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This Day in Yankees History: UnaniMOus

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Mariano Rivera became the first ever unanimous Hall of Fame inductee on this day in history.

MLB: Cleveland Indians at New York Yankees Wendell Cruz-USA TODAY Sports

Welcome to This Day in Yankees History. The New Year is upon us, and the winter hot stove continues to percolate. These daily posts will highlight two or three key moments in Yankees history on a given date, as well as recognize players born on the day. Hope you enjoy this trip down memory lane with us!

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39 Years Ago

The Yankee career of Reggie Jackson comes to an end as he agrees to a four-year deal with the California Angels.

Jackson had five excellent seasons in New York, hitting .281/.371/.526 (148 OPS+) and helping the Yankees to two World Series titles in 1977 and ‘78. In ‘77, he famously got the nickname “Mr. October” after hitting three home runs on three consecutive pitches in the World Series clinching 8-4 win over the Dodgers.

Jackson’s time with the Angels would unfortunately be marred by his attempt to assassinate Queen Elizabeth II.

7 Years Ago

The Yankees make a splash in the free agent market and sign maybe the best pitcher on the market. Coming off an MVP and Japan Series-winning season with the Tohoku Rakuten Golden Eagles, the Yankees and NPB star Masahiro Tanaka agree to a seven-year, $155 million deal.

Tanaka debuted to much fanfare and was excellent in his rookie season, despite losing a chunk of it due to injury. He went on to play out all seven years of the contract in New York, even turning down a chance to opt out. He mostly ranged from solid to very good over the course of it, making two All-Star Games, giving us several memorable playoff outings, and even seemed to defeat the concept of Tommy John surgery.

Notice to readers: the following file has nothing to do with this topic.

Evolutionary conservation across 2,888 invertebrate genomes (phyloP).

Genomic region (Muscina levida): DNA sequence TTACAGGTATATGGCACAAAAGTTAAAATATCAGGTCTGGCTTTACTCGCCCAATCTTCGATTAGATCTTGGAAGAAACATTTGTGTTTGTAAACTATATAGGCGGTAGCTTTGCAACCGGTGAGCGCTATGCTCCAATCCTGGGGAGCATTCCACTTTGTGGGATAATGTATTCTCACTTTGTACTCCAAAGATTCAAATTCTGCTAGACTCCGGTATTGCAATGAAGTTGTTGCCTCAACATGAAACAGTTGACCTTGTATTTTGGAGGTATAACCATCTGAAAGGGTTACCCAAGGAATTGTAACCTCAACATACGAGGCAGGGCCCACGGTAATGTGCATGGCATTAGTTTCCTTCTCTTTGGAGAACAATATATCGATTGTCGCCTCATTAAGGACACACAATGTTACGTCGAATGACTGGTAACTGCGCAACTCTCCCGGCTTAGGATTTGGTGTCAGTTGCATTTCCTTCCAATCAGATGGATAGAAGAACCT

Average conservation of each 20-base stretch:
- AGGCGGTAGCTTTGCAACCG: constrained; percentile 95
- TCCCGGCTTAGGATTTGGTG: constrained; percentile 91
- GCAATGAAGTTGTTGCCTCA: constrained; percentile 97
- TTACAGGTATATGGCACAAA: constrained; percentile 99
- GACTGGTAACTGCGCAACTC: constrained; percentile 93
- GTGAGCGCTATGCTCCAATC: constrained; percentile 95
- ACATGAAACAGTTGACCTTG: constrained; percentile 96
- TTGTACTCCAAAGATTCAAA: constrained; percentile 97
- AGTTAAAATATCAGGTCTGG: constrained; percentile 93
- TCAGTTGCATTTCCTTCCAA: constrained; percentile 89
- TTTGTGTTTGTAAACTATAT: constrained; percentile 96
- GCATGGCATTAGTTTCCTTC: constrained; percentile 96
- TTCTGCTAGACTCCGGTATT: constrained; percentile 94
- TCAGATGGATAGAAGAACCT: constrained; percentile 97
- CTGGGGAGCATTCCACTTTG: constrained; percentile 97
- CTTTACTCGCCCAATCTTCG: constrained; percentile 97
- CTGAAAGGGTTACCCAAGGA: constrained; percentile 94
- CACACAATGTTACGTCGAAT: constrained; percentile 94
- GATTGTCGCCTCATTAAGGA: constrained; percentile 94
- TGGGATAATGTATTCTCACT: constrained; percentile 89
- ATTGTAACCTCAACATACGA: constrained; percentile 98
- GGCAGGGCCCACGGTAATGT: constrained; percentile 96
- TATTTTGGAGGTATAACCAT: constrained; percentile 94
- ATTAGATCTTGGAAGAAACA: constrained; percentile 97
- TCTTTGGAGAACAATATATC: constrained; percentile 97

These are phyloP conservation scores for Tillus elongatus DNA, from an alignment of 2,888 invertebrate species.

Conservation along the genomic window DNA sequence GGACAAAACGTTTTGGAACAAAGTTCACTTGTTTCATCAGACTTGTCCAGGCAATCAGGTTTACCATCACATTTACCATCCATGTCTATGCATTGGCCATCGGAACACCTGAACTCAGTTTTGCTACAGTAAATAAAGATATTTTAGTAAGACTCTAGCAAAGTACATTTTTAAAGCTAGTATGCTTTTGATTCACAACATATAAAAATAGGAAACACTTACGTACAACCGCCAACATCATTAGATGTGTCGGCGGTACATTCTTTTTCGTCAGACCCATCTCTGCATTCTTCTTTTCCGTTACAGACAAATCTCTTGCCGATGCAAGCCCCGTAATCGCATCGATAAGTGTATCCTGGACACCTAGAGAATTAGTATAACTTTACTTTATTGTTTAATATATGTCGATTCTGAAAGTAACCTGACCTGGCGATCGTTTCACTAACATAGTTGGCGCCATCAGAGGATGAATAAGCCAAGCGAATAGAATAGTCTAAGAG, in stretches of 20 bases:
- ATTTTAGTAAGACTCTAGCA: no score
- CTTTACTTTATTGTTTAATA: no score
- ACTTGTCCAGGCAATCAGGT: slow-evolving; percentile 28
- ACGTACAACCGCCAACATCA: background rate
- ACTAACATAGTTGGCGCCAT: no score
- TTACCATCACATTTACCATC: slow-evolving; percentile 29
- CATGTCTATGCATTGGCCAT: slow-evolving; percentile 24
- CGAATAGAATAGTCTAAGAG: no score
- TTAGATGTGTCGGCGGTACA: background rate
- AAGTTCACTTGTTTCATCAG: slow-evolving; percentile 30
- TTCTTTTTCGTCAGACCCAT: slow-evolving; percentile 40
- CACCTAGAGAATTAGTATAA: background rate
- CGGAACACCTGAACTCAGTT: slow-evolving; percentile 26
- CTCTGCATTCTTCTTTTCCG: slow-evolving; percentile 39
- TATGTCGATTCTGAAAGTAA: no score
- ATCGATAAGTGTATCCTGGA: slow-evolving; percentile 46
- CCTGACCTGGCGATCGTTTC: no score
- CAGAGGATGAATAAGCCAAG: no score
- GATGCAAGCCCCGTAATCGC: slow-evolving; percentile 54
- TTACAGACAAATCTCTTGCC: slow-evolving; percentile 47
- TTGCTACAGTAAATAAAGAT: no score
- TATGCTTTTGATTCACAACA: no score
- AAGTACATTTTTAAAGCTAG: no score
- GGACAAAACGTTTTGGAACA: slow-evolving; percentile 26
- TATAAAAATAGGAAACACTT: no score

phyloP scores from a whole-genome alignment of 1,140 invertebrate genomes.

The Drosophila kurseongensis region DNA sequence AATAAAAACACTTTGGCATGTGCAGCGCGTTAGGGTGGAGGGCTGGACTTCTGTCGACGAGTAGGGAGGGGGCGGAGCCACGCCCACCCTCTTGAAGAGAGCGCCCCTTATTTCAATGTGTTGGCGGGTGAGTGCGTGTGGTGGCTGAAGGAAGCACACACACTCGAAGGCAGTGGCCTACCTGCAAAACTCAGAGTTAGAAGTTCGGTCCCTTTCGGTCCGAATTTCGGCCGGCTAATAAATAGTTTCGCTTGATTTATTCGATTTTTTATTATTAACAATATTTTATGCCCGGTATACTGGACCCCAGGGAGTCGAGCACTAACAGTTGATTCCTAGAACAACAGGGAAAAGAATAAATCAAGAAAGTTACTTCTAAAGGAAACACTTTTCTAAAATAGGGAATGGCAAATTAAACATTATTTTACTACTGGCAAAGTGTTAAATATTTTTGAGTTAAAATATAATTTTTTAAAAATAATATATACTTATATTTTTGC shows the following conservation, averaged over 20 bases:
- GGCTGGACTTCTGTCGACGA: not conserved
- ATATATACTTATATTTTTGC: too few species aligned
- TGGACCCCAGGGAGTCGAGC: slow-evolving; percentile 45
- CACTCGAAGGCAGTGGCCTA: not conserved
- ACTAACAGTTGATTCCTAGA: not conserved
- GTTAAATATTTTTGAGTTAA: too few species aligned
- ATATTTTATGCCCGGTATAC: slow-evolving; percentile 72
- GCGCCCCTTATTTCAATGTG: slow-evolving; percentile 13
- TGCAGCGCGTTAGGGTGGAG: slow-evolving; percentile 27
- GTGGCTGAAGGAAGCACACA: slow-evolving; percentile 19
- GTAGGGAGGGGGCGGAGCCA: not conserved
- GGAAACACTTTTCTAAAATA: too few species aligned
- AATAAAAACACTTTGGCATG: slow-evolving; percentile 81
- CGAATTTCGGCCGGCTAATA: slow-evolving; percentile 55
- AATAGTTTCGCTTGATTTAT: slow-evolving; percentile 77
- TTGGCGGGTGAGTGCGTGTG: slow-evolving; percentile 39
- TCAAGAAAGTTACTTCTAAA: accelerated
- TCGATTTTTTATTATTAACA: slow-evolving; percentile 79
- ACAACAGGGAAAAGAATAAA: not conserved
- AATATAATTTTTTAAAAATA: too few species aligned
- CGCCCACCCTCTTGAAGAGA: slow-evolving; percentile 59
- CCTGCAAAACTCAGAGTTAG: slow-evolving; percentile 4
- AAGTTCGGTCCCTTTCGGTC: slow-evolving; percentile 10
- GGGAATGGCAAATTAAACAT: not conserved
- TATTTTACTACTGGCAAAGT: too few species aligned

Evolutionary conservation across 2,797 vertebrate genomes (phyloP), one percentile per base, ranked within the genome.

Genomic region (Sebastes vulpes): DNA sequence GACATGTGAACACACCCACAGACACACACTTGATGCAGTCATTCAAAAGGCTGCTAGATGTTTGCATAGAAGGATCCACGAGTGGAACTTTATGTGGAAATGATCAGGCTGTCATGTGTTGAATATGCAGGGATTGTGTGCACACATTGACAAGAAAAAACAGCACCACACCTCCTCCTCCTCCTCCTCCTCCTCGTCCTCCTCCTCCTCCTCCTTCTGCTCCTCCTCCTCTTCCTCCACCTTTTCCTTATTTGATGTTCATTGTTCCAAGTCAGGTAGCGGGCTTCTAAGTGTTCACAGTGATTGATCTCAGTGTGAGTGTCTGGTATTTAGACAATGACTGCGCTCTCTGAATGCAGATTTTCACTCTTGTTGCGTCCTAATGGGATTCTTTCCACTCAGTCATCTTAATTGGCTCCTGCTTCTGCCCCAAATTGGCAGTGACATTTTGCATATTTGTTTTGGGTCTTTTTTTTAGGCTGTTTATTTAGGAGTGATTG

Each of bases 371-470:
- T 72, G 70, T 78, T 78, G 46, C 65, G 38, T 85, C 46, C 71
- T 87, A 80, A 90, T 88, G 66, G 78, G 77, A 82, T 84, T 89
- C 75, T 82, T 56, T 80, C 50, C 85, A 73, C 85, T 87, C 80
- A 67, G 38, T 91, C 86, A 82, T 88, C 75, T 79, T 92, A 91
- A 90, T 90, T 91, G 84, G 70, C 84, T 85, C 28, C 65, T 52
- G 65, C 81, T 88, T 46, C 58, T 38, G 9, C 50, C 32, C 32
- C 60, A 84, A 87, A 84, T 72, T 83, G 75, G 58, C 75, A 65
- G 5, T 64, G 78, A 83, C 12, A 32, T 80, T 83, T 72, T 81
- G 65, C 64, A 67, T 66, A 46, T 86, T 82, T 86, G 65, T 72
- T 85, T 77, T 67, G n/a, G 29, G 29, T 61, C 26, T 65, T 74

As you may have heard, that contract is now up and he is on the free agent market. If the Yankees want to mark the anniversary by signing him to another deal, that would be nice.

2 Years Ago

The Class of 2019 for the Baseball Hall of Fame is announced, and one Yankee legend made some history.

Mariano Rivera became the first ever player to receive 100 percent of the vote after all 425 voters selected him on their ballots. Prior to that, Ken Griffey Jr.’s 99.3 percent in 2016 was the highest anyone had gotten, with just three voters leaving him off their ballots.

Rivera wasn’t the only Yankee to get in either, as Mike Mussina was voted in on his sixth time on the ballot. He cleared the 75 percent threshold by seven ballots, getting 76.7 percent of the vote. They were joined in the Class of 2019 by Edgar Martinez, Roy Halladay, Lee Smith, and Harold Baines.

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Not much on the Yankee birthday front today. The only two former Yankees born on this day are Ira Thomas (1906-07) and Brian Dayett (1983-84) who each played parts of two seasons in New York. Thomas went on to help the Philadelphia Athletics to two World Series titles after leaving New York, while Dayett played three seasons with the Cubs.

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We thank Baseball Reference, and for providing background information for these posts.